The day my hard drive died
Worse things happen, obviously, certainly. But it was the suddenness of the event that most surprised me, after having the damn thing switched on for around five years and using it around the clock. One moment it was there doing my bidding, the next it is casting grey questions marks at me through a grey mist in a singularly humourless way.
I probably shouldn’t have spent so much time on the roof with it. It must have had a touch of the sun. But then again, I have heard that the generation of macbooks late 2006 to mid 2007, such as mine, suffered a design fault, but Apple, not wishing to lose their impeccable image, did not do a general recall but simply put a notice on their website saying if anyone wanted a change they could have one. Bunch of bastards.
And now I have lost some not inconsiderable notes on a half-written novel, a couple of stories, who knows what else. As well as millions of photos and lots of music. I am going to have to send the machine to one of those specialist forensic outfits that you see on programmes like ‘Spooks’ and await their decision. But I reckon Apple should pay, since it now appears that whole generation of macbooks had dodgy hard drives.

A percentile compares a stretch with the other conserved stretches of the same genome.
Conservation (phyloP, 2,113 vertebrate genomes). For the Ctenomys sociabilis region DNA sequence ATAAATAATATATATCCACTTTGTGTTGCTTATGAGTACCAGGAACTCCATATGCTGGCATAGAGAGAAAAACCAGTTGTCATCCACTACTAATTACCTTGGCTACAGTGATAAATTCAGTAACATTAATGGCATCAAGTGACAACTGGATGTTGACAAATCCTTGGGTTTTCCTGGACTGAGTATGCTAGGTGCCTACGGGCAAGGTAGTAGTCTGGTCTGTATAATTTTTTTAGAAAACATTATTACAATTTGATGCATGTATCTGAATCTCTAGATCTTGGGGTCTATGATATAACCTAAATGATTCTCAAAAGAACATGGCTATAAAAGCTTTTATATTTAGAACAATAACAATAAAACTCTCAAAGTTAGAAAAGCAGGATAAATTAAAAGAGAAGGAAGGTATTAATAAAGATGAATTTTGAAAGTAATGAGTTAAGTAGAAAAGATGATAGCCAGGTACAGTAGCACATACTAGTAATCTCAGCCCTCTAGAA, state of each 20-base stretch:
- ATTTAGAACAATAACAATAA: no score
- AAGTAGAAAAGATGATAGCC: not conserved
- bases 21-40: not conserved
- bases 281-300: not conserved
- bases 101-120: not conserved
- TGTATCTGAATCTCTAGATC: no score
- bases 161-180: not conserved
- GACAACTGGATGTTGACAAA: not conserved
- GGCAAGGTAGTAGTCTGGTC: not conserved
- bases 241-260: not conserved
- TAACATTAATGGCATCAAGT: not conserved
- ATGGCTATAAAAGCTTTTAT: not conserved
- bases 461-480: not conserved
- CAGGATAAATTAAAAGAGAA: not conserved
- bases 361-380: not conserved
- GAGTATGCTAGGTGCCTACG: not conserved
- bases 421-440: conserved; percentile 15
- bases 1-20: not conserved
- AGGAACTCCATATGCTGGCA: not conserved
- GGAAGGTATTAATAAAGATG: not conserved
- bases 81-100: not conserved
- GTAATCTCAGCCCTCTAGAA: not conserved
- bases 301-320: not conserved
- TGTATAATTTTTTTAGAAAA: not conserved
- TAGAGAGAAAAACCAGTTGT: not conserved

All this talk is sending me to sleep. Still not recovered from a couple of very late nights followed by early mornings.
I knew a man called Question Marco once, a skinny rodent-faced Spanish beggar, in San Sebastian. A haunted-looking fellow with a bent spine, hence the sobriquet. This was in the days before people started thinking nicknames were cruel and heartless. I was hanging out with a big German called Kurt who was always falling over and consequently his face was covered in bruises and welts and scratches. He told me a joke once that went on for ages and ended with the line ‘so why don’t you cement your garden?’ followed by this manic obscene laugh, hyeugh hyeugh hyeugh, which, like Pig Bodine’s, ‘was formed by putting the tonguetip under the top central incisors and squeezing guttural sounds out of the throat.’
Question Marco was shaped like a question mark, and his heart was a question mark, and everything he said ended in a question mark. With such a man there is never anything to be gained by a direct approach. For such a man the world begins and ends with a question to which there is never a reliable answer.